Wilson's Disease: Symptoms, Potential Complications, And Treatment

Lifestyle & Health

Copper is a trace mineral, which means you need a very small amount of it for your body systems to function properly. But too much copper is harmful to vital organs. Your body normally gets rid of extra copper, but there is a disease in which this process doesn’t happen.

Wilson’s disease is a rare genetic disorder in which the body can’t get rid of extra copper and it accumulates in the liver, brain, and other organs, preventing their normal function. According to the National Institute of Diabetes and Digestive and Kidney Diseases, approximately one in 30,000 people has Wilson’s disease. Symptoms usually manifest between the ages 5 and 35 but can start earlier or later in life. The disease is sometimes difficult to diagnose because its symptoms overlap with those of other conditions that affect the liver, and such diagnosis wouldn’t be the doctor’s first guess because the disease is uncommon.

Without proper diagnosis and treatment, Wilson’s disease can become life-threatening. But with timely diagnosis, the disease is highly treatable.

Symptoms of Wilson’s disease

One of the distinctive and visible symptoms of Wilson’s disease is Kayser-Fleischer rings – golden-brown rings around the edge of the iris.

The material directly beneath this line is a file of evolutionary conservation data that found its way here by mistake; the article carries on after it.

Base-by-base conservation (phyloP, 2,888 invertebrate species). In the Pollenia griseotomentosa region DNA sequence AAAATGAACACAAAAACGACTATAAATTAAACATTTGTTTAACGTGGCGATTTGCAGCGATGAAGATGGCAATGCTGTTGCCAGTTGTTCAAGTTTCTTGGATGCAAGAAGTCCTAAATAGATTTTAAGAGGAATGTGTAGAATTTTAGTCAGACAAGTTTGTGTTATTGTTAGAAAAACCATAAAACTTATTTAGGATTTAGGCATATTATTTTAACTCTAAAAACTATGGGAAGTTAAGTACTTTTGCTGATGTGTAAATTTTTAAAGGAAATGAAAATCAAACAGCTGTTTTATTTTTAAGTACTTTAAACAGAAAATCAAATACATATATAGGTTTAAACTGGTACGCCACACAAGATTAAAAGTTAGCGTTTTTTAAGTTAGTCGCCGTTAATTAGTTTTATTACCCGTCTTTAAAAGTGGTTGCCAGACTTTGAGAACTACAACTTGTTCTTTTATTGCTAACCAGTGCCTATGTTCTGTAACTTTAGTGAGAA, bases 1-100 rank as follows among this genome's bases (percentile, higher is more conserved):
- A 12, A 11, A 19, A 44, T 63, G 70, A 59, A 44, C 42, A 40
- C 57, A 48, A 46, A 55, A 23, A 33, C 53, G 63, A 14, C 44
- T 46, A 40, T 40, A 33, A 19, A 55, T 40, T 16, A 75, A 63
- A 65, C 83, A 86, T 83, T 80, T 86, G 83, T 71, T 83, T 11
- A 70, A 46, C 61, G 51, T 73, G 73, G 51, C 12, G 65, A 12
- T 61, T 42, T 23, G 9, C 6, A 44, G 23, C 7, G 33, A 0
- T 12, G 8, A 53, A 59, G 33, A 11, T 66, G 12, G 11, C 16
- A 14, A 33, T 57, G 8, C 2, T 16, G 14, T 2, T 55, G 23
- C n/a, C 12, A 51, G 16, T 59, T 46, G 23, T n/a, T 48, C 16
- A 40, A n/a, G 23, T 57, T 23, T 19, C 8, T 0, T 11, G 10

Other common symptoms of the disease include the following:

  • jaundice;
  • weakness and tiredness;
  • lack of appetite and abdominal pain;
  • swelling of the abdomen and legs due to fluid buildup;
  • uncontrolled movements and muscle cramps;
  • problems with speech and swallowing;
  • memory problems;
  • mood changes.

If you have such symptoms, make an appointment with your doctor.

Complications of Wilson’s disease

If Wilson’s disease isn’t diagnosed correctly and treated, it can lead to serious complications that include the following:

  • scarring of the liver (cirrhosis);
  • liver failure;
  • liver cancer;
  • kidney damage;
  • treatment-resistant neurological symptoms.

Treatment of Wilson’s disease

Treatment of Wilson’s disease may involve drugs to remove extra copper from the body and drugs that prevent copper absorption. If the liver is badly damaged and can’t function properly, a liver transplant is needed.

There are also certain dietary changes you’ll have to make if you have Wilson’s disease. They include limiting foods that are high in copper, such as liver, shellfish, nuts, mushrooms, and chocolate.

Wilson’s disease cannot be prevented. But with proper and timely treatment, you can live a normal life.

Source: NIDDK, Mayo Clinic, HealthLine, Medline Plus

READ ALSO: 11 Warning Symptoms Of Hepatic Failure And How People Might Keep Their Liver Healthy


This article is purely for informational purposes. Do not self-medicate, and in all cases consult a certified healthcare professional before using any information presented in the article. The editorial board does not guarantee any results and does not bear any responsibility for harm that may result from using the information stated in the article.